Maybe Battle Royale's ultimate punchline is its inexplicable ability to fool some people into taking it seriously.
| Original Score: 1.5/4
It's fascinating, tense and grisly... but a bit of a muddle really.
| Original Score: 2/5
The basic storyline just isn't very good, and any attempt to say anything meaningful or moving is ham-fisted and obvious, which quite simply isn't good enough for a film as in-your-face as this.
What it does have is plenty of splatter, noise and energy.
| Original Score: C+
'Battle Royale' is another deeply flawed addition to the deeply offensive phenomenon of 'reality TV'.
A minor sensation in Japan where questions were asked in parliament, this noisy and bombastic adaptation of a recent pulp novel doesn't shape up as satire or death-sport fantasy.
It gets no points for subtlety, but this confronting, devastating, hilarious and extremely fun film is a masterpiece all in its own right.
| Original Score: 5/5
Battle Royale is The Hunger Games not diluted for young audiences.
| Original Score: 3/4
It may suit a certain worldview, but Battle Royale's cynicism is still a form fantasy-a balm as well as a bomb.
Races along with the swift, brutal precision of a samurai sword cutting through cotton.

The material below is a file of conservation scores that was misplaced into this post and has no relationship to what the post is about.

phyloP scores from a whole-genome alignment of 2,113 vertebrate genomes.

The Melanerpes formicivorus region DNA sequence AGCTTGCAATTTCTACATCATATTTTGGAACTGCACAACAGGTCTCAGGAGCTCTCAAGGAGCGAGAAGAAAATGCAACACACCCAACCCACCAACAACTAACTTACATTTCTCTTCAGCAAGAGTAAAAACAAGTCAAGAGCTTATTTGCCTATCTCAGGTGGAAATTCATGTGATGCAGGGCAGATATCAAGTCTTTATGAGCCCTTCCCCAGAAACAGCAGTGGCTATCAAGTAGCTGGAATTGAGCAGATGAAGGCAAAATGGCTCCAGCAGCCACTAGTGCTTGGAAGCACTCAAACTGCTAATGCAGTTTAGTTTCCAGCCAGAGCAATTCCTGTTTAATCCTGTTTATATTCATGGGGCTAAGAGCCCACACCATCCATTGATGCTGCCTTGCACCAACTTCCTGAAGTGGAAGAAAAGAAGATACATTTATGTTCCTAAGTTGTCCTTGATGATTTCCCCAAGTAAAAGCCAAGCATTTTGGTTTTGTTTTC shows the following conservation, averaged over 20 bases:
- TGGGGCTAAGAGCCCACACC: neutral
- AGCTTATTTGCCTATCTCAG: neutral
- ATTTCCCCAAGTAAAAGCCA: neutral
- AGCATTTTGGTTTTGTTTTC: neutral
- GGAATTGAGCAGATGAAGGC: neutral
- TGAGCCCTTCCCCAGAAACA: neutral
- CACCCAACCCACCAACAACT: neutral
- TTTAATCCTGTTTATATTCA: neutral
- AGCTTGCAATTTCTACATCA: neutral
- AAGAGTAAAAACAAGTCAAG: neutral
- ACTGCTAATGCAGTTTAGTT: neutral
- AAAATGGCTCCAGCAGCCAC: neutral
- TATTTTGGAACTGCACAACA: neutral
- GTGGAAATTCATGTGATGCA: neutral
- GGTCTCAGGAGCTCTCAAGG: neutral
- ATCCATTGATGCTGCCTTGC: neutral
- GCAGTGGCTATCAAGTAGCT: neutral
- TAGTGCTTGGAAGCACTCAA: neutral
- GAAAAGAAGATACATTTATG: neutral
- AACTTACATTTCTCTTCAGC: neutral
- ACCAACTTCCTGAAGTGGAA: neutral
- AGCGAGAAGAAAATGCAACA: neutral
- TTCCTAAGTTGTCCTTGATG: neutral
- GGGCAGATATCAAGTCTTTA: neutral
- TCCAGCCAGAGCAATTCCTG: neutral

| Original Score: B+
A gloriously entertaining ride, provided you have a taste for dark material and don't mind the occasional poke in the ribs.
| Original Score: A
3D conversion of a classic teen massacre thriller raises the gore level.
A modern classic about the folly of violence.
Battle Royale's dystopia reflects a hyper-tech Japan still deeply concerned with social cohesion and the value-gaps between the generations. It's the disturbingly dark social frame, not its bloody canvas, that makes this a battle worth watching.
Fukasaku, who is now 70, is the most durable master of all that's hard-boiled in Japanese filmmaking.
Stylistically it's a beauty, with khaki-uniformed waifs fighting for their lives to a crashing classical score.
Gloriously sick and twisted. A masterpiece.
Disturbing, gory, shocking, and very original.
Pitched with the insatiable verve of a TV game show and the vacant regret of a Grand Theft Auto videogame.
Once it dropped a lot of its satirical baggage, I was able to stop considering it an important film, and start watching it as an entertaining one.